By Keily Oakes
BBC News entertainment reporter
A landmark London square was transformed into a scene from Willy Wonka's chocolate factory as a host of stars descended for a movie premiere.
Johnny Depp signed autographs for fans
Thousands of screaming fans packed into London's Leicester Square to see Johnny Depp, the star of Charlie and the Chocolate Factory.
The area was turned into a fantasy land for the event, with giant candy canes and lollipops.
The film, based on Roald Dahl's book, opens in the UK on 29 July.
Director Tim Burton was also at the premiere, along with his partner Helena Bonham Carter, who plays Mrs Bucket in the film.
Although the film will naturally be compared to the original musical film based on Roald Dahl's book, Burton was dismissive, saying he had not even seen the first one properly.
The child stars of the movie were in attendance at the premiere, including 13-year-old Freddie Highmore, who plays Charlie Bucket.
He was recommended for the role by Depp, whom he worked alongside in Finding Neverland.
"Working on the film was pretty cool. I've been really lucky," said Highmore.
Freddie Highmore said he felt lucky to have worked on the film
"Johnny is a really nice guy. He made me laugh every day. I can't say enough good things about him."
Bonham Carter said Highmore was "amazing".
"He's so normal and delightful and he's just a brilliant actor," he said.
The other child stars of the film were also on the guest list, lapping up the attention and facing the press like seasoned professionals.
Julia Winter who plays Veruca Salt, said, "it was fun playing a brat".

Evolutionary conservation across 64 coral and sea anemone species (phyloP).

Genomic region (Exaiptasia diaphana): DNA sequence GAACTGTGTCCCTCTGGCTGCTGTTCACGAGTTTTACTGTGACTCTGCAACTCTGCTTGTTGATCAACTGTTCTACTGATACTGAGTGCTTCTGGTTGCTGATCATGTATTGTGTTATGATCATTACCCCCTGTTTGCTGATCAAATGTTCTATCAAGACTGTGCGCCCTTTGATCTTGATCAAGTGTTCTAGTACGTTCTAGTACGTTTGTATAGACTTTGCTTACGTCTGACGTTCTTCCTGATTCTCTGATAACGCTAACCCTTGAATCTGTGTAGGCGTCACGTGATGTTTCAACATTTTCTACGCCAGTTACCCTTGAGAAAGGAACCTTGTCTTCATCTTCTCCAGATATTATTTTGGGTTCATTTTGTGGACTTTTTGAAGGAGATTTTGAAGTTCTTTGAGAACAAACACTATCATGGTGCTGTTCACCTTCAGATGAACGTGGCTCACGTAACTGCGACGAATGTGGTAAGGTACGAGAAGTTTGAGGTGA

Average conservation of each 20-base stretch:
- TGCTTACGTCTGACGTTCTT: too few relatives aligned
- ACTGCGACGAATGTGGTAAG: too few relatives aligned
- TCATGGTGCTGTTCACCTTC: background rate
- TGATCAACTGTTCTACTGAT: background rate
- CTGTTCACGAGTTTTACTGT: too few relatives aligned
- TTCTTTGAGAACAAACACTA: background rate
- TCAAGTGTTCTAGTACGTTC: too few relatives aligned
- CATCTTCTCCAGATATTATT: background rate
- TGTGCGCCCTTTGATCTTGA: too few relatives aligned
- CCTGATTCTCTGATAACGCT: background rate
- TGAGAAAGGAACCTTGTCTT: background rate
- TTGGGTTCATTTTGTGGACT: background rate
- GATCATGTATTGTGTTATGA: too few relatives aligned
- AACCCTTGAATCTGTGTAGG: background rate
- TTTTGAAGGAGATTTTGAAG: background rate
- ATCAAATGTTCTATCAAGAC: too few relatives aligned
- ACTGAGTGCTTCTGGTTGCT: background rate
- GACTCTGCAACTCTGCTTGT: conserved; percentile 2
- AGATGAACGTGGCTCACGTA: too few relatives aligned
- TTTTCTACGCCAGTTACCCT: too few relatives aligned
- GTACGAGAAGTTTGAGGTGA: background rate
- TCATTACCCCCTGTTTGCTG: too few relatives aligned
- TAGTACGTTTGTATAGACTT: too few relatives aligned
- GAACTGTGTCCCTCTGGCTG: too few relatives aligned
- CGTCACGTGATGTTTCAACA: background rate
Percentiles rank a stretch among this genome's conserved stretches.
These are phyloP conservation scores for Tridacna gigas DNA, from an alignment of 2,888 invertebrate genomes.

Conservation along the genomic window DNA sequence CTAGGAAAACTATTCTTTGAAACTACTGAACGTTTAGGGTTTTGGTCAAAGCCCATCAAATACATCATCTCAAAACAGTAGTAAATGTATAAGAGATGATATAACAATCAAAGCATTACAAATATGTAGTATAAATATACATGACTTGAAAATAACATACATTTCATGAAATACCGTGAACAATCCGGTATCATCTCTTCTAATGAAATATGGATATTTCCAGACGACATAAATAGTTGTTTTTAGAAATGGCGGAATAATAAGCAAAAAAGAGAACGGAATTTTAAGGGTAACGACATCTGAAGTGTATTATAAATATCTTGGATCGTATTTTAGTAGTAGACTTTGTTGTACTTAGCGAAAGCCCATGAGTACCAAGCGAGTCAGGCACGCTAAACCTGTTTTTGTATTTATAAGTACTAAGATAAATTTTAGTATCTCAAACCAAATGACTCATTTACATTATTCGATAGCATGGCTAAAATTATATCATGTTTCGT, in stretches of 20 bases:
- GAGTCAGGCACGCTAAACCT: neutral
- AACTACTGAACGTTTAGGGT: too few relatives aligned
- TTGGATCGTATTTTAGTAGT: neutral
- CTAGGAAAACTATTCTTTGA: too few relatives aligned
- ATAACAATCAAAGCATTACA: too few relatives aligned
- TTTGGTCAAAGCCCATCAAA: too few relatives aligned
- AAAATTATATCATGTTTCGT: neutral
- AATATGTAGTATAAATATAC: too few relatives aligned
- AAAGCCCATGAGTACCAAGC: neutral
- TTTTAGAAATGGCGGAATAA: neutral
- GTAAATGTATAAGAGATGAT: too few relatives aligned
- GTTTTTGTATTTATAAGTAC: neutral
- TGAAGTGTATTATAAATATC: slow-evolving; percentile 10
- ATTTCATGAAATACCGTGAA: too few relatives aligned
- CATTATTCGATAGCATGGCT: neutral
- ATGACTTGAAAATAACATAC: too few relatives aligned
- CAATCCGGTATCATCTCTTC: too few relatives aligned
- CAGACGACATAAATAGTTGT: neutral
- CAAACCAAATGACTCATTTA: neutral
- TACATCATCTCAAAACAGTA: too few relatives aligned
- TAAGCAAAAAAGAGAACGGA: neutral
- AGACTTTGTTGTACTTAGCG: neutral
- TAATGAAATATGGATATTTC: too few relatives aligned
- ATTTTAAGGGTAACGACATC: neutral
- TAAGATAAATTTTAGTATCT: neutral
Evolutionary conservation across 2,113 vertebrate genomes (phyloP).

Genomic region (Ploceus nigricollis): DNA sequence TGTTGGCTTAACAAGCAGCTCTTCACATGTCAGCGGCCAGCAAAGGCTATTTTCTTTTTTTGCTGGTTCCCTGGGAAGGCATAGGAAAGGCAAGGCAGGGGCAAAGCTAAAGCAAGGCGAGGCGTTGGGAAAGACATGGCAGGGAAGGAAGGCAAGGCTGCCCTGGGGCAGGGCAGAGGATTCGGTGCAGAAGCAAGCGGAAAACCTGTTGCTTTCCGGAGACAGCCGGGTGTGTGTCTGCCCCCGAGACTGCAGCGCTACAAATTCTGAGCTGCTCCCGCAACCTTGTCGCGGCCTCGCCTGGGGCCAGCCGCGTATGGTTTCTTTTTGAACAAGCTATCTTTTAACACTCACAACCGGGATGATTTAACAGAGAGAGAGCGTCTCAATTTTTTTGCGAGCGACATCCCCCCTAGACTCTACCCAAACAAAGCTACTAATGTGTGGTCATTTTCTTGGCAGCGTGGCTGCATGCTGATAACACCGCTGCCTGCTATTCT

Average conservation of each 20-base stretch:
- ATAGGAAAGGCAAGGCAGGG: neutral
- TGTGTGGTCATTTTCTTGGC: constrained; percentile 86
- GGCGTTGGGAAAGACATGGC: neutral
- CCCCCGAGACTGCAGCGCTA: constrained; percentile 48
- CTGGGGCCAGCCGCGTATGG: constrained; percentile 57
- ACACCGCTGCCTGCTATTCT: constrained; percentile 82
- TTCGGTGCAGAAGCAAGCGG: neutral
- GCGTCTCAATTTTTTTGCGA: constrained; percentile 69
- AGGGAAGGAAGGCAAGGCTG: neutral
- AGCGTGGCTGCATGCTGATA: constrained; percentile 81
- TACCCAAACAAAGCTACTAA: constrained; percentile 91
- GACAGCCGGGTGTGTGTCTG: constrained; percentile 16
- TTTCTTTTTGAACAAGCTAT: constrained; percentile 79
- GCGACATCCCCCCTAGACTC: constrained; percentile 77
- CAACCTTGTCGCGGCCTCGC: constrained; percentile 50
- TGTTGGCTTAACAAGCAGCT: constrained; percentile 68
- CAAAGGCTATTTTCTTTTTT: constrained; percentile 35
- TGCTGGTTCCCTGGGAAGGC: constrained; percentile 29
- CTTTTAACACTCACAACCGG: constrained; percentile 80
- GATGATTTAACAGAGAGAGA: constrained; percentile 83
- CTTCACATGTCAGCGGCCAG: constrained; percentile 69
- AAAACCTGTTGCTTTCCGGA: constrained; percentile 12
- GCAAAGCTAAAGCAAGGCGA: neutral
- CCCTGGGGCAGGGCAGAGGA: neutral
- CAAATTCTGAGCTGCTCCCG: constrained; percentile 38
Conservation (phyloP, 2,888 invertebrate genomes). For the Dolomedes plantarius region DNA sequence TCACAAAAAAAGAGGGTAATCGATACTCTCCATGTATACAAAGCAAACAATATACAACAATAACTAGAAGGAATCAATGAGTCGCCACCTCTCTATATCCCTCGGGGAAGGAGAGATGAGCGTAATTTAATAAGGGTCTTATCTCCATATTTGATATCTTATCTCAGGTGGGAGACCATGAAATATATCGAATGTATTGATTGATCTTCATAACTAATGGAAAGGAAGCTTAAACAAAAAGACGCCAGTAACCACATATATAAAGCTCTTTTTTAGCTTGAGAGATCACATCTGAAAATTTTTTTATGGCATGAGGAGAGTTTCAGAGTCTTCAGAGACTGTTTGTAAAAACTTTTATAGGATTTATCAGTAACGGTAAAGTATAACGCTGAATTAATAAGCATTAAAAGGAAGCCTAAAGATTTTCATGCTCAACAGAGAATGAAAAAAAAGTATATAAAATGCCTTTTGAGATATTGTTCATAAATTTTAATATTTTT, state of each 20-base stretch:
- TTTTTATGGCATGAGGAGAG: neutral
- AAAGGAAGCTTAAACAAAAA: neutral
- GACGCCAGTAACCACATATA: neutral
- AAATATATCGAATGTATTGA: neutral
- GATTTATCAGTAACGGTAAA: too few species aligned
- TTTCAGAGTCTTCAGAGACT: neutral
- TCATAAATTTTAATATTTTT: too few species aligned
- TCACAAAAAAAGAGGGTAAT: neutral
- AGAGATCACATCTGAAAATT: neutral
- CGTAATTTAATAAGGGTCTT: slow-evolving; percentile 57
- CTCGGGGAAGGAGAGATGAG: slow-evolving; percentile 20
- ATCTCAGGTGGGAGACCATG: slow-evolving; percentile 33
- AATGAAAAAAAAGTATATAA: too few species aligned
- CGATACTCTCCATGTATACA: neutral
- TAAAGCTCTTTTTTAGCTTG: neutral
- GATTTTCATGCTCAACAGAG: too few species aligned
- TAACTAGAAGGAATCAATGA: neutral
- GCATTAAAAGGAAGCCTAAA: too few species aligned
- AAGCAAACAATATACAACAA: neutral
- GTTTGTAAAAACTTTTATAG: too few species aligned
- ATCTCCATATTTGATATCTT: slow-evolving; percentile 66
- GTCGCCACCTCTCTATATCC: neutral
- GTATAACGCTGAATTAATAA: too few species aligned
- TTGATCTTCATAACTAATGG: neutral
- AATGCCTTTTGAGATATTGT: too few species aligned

"My favourite sweet in the factory was a tree of candied apples, which I later found out was made of marzipan," said Winter.
Phillip Wiegratz plays Augustus Gloop, an obese child who does not stop eating.
For the film Wiegratz had to wear a fat suit, which was "really hot and heavy".
His character has to fall into the chocolate river, and although it was made of real chocolate Wiegratz said, "it was a little bit disgusting".
The film's producer Richard Zanuck said he was sure the film would have appealed to Roald Dahl, who famously hated the musical version.
"I wasn't scared about redoing a movie that was so well-loved, it's actually an advantage," said Zanuck.
"I saw the film a long time ago, it was a musical and it wasn't even called its rightful name."
He added: "I think Dahl would have liked this better than the first one. Firstly we went right back to the original material. It's Tim Burton's vision of the book, and Tim and Roald Dahl's minds run parallel."
Veteran actor David Kelly was also in London to help promote the film, in which he plays Grandpa Joe, the adult that accompanies Charlie around the factory.
Speaking of working with Depp, Kelly said: "Johnny's a gifted artist. He's not just a movie star, he's a gifted actor and they don't necessarily go together."